CNBC’s Steve Liesman raises an interesting question: is Trump setting up the Fed to take the fall for his trade policies gone bad?   Farmers are really starting to feel the pain.

As Dale grain and beef cattle farmer Dennis Whitsitt watches his crops grow in the fields, he also watches grain prices tumble as tariffs between the U.S. and several other countries take effect.

The Trump administration began talking about imposing tariffs on Chinese imports in January, starting what has come to be called a trade war. Trump’s threats led China to threaten retaliatory tariffs on U.S. goods, including soybeans and pork. Both countries enacted the threatened tariffs on July 6. The administration also imposed tariffs on goods from the European Union, Canada and Mexico, leading those countries to impose retaliatory tariffs as well. Those tariffs also included farm goods as foreign leaders looked to hurt areas that voted for Trump. In Whitsitt’s opinion, the tariffs have hit their mark, as far as farmers go.

“It doesn’t seem like a good strategy,” Whitsitt said of the trade war.
— The Herald,  Jasper, IN

What Worries Us Most About The Interview

This is what tweaked us most about the president remarks,

Now I am just saying the same things what I would have said as a private citizen. So somebody would say oh maybe you shouldn’t say that as a president. I couldn’t care less what they say. Because my views haven’t changed.   – President Trump

“I couldn’t care less” — Are you frickin’ kidding me?

As we posted  last night, the president’s not even ambiguous (double negative) comments on coming to the defense of a NATO country, coupled with the U.S. public, which some could read, acquiescence to the Russian annexation of Crimea only increases the risks that China moves on Taiwan.

The U.S. would then have to decide if it willing to “send its boys” to defend Taiwan and enter World War III.

Serious business, folks.

By the way,  this just in,


As Washington pundits and government officials debate President Trump’s meeting with Russian President Vladimir Putin in Helsinki, China is busy sending a strategic message to the United States with large-scale war games near Taiwan.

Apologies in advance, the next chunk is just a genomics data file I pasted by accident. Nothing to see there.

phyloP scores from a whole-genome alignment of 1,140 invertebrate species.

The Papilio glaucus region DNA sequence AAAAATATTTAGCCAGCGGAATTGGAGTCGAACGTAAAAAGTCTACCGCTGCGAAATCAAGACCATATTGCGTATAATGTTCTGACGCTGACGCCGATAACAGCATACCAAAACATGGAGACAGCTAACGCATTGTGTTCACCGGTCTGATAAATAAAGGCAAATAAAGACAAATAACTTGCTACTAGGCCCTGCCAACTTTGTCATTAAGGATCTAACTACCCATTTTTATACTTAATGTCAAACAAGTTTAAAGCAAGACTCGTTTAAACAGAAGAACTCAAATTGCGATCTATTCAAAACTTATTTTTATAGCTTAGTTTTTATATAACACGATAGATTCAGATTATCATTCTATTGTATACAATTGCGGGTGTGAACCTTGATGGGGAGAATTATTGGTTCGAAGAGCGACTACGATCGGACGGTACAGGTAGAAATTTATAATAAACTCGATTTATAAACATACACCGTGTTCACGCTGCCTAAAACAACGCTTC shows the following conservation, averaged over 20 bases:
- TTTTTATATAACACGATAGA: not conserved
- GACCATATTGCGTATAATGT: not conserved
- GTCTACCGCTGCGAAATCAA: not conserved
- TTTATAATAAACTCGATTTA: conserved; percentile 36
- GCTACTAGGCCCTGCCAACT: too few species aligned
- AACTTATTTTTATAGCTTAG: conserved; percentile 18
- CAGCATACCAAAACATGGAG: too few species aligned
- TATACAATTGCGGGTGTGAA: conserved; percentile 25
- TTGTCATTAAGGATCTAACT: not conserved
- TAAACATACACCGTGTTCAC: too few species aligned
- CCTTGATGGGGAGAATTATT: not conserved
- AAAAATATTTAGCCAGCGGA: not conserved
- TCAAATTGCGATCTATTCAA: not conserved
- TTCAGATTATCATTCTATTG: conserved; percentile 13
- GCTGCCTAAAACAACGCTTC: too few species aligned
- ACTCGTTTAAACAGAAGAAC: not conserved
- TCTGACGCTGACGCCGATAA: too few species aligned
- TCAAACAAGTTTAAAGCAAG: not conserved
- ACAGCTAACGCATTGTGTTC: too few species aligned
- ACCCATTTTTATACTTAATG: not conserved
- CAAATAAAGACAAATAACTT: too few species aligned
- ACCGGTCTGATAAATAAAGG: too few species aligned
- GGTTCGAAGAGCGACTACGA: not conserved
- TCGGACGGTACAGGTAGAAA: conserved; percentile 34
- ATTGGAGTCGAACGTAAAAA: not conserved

China on Wednesday kicked off live-fire drills in the East China Sea north of Taiwan in an area simulating the size of the island state — a not-so-subtle message to the country Beijing regards as a breakaway province.

The military maneuvers at sea also will be held not too far to the west of the Japanese island of Okinawa, home to U.S. military forces.

The six-day war games were announced Monday in a sea closure zone that warned all vessels to stay clear of the area, where Chinese ships are firing missiles and other weaponry.

The sea closure zone covers an area off the coast of Zhoushan, south of Shanghai, to Wenzhou about 200 miles to the south. The Communist Party-affiliated newspaper Global Times noted the exercise zone’s “similar size to the island of Taiwan.”

The exercises are designed to warn Taiwan, Chinese military expert Song Zhongping, told the newspaper. “The drill’s main objective is to send a serious warning to Taiwan separatists,” Mr. Song said.

According to another Chinese military expert quoted by Global Times, the East China Sea is viewed by the Chinese military as the main battle zone if war breaks out.

The expert, who was not named, said this week’s drills are larger than in the past and require more troops and weapons. The maneuvers will test the Chinese military’s combat capabilities, tactics and training methods and its new weapons and hardware.

“The [People’s Liberation Army] air force and navy have been frequently conducting island encirclement exercises,” Mr. Song said. “The drill this time will add up and form a military deterrence of high pressure against the Taiwan separatists.”

According to Mr. Song, the war games will involve joint military operations in a bid to simulate real combat. —  Washington Times, July 18th

Stay tuned!